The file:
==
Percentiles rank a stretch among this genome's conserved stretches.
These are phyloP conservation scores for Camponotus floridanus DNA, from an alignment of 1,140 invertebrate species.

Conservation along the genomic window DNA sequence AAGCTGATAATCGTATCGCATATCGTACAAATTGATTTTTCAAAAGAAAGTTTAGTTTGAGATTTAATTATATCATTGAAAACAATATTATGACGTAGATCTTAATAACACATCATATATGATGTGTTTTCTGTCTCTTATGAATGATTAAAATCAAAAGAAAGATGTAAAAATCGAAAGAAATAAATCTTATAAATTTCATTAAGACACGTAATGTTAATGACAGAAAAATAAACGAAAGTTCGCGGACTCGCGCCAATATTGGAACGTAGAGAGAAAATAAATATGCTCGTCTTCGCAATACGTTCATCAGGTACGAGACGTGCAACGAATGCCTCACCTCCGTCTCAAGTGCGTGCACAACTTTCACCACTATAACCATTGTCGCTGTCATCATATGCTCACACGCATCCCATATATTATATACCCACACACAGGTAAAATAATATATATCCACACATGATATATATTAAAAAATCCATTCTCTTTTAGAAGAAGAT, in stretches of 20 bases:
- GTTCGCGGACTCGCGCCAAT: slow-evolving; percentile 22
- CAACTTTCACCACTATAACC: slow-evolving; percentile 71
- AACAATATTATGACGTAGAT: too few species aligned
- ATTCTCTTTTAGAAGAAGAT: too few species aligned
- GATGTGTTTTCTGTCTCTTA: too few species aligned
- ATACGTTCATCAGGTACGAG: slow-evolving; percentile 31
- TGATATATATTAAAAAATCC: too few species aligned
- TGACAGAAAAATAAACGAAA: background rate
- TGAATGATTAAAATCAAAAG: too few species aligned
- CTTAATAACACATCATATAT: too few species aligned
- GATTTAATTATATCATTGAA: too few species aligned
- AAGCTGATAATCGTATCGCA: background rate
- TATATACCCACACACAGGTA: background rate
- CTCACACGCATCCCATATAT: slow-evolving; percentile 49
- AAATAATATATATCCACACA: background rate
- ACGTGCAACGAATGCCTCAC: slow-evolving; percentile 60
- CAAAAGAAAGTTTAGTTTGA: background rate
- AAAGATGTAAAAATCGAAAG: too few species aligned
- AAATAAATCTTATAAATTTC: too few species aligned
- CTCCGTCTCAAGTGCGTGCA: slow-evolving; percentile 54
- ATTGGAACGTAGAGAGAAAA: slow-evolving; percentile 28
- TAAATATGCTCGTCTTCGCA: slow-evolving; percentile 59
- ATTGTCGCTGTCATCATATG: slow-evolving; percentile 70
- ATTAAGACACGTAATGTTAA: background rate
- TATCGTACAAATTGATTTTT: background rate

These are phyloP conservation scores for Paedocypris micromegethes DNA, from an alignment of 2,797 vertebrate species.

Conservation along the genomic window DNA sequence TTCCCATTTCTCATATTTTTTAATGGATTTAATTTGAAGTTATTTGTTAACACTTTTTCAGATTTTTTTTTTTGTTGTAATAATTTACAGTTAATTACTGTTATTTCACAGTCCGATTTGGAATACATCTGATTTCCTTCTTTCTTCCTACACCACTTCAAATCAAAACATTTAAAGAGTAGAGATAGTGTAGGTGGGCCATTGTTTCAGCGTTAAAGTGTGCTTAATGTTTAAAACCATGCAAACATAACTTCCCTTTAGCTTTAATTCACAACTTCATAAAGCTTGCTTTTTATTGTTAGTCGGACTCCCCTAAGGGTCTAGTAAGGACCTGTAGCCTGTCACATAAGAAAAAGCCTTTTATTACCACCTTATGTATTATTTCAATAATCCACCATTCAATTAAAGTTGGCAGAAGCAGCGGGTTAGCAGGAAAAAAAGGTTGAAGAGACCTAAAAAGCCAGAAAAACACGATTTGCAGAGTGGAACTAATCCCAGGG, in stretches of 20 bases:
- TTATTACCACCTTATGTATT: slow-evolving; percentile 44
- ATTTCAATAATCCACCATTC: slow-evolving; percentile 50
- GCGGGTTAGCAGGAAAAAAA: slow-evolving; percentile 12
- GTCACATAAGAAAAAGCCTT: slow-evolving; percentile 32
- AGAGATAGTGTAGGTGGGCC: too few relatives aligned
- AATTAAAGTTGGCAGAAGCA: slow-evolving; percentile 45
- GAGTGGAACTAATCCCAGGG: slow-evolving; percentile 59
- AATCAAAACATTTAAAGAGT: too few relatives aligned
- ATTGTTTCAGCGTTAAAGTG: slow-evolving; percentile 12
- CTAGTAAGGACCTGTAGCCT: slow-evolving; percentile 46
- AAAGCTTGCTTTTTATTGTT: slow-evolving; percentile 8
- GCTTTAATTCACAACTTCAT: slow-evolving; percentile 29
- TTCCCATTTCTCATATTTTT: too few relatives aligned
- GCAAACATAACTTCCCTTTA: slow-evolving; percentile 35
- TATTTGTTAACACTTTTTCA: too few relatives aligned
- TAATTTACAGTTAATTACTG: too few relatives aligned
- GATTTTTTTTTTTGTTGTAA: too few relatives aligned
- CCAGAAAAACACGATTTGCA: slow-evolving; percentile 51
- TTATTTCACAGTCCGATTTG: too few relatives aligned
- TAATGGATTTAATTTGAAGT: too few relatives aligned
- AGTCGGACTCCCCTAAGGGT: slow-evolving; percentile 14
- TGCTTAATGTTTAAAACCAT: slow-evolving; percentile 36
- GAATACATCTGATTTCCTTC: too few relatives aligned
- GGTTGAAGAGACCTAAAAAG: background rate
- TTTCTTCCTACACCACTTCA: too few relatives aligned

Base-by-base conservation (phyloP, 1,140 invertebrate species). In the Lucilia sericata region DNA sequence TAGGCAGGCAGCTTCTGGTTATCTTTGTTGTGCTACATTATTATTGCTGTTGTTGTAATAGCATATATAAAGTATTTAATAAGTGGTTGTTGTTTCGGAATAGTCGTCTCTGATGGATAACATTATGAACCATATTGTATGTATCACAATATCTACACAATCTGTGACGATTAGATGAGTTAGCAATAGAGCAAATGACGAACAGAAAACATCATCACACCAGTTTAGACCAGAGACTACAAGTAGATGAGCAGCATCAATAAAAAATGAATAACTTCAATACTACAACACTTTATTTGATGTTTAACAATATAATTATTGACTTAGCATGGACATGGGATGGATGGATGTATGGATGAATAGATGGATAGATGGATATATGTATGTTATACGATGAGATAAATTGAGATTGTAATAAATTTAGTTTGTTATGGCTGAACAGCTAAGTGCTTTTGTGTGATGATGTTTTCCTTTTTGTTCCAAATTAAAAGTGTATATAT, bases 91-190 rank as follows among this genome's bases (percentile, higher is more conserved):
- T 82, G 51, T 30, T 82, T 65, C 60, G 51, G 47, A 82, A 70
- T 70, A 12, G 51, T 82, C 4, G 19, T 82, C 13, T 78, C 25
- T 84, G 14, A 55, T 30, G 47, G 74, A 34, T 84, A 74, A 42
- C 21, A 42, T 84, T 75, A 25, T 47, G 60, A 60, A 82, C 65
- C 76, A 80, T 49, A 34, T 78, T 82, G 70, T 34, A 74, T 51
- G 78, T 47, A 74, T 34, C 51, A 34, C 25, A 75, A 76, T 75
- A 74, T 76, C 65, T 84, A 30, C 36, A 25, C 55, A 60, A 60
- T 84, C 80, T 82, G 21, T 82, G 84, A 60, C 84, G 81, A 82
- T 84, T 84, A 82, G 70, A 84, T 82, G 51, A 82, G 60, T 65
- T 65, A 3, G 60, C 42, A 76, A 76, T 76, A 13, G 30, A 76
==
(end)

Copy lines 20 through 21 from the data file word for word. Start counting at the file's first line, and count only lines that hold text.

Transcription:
- CAAAAGAAAGTTTAGTTTGA: background rate
- AAAGATGTAAAAATCGAAAG: too few species aligned